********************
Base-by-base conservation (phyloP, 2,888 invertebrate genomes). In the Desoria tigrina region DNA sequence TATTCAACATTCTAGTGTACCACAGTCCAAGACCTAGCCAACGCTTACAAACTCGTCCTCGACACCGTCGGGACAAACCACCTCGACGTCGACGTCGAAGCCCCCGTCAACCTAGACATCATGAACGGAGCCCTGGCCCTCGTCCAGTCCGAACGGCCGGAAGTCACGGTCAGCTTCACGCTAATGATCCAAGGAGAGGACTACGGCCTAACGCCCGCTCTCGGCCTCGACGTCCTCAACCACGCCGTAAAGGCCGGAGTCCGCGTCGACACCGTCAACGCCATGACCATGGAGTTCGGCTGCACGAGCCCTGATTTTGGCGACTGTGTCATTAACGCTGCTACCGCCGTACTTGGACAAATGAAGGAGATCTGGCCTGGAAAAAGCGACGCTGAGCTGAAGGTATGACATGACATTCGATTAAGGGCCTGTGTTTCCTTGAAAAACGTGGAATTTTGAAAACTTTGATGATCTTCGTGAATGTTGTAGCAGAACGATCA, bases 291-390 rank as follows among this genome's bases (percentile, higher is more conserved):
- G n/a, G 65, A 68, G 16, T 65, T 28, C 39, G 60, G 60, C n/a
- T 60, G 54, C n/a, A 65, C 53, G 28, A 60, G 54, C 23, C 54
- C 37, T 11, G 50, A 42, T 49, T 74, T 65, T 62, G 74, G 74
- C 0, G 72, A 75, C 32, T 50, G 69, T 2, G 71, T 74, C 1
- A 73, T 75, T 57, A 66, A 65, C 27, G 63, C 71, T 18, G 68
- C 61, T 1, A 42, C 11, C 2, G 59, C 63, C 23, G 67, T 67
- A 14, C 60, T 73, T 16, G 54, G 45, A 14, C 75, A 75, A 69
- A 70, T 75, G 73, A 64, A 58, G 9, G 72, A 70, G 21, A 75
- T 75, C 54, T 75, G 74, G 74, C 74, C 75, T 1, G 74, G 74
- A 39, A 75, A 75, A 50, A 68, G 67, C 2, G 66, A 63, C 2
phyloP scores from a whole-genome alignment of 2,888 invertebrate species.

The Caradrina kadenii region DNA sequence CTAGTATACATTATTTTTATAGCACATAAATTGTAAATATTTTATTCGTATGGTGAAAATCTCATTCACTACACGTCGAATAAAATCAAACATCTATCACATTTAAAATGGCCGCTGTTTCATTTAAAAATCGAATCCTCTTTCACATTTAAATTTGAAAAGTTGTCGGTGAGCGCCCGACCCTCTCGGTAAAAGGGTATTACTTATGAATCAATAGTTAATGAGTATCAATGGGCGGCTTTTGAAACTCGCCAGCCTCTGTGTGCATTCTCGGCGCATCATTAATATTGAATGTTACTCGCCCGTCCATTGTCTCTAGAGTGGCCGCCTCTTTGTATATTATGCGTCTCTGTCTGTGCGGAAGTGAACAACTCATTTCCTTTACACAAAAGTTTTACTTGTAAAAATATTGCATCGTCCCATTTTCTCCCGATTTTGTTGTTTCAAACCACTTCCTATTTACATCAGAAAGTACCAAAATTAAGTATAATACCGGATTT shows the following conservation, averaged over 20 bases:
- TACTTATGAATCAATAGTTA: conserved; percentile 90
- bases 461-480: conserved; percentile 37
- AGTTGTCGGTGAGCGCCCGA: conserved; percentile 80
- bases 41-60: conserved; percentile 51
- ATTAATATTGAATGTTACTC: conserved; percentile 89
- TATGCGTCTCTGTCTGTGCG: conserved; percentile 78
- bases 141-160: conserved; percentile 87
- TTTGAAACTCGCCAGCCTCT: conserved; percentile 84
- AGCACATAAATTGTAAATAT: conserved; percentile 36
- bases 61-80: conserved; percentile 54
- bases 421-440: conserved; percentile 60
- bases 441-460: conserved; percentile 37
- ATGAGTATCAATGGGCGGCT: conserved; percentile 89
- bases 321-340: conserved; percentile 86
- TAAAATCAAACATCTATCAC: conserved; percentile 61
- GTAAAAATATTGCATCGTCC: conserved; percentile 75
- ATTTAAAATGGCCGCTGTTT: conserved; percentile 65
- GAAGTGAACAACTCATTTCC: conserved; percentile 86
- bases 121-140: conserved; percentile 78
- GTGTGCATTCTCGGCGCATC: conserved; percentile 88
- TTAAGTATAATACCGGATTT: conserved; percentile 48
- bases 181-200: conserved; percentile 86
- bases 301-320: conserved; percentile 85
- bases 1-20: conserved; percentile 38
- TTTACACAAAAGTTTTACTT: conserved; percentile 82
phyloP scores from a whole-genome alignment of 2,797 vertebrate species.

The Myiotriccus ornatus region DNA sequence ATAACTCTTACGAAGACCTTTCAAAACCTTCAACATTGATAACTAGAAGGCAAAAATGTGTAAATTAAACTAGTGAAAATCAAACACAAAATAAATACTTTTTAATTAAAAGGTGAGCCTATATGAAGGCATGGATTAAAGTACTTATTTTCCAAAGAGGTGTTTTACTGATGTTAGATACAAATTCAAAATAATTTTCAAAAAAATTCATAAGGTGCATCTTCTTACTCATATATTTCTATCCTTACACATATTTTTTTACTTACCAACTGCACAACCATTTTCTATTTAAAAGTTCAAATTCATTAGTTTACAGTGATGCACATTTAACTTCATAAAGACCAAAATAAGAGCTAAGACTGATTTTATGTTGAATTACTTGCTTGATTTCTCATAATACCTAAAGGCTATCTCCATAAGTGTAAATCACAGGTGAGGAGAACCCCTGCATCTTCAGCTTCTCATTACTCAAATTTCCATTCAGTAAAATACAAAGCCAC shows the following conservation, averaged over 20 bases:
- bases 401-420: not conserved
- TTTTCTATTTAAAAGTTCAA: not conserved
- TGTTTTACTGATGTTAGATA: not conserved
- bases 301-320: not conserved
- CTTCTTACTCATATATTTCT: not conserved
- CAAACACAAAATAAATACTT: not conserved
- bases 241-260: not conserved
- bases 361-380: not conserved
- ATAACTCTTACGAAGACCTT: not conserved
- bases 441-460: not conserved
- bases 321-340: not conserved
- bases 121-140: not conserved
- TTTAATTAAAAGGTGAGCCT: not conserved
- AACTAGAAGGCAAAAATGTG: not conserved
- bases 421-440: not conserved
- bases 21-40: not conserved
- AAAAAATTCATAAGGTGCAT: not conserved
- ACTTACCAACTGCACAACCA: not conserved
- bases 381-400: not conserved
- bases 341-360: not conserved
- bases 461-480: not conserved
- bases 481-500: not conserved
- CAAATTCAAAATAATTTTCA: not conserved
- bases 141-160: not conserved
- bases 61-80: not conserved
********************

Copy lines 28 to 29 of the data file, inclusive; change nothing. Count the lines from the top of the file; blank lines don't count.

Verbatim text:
- TAAAATCAAACATCTATCAC: conserved; percentile 61
- GTAAAAATATTGCATCGTCC: conserved; percentile 75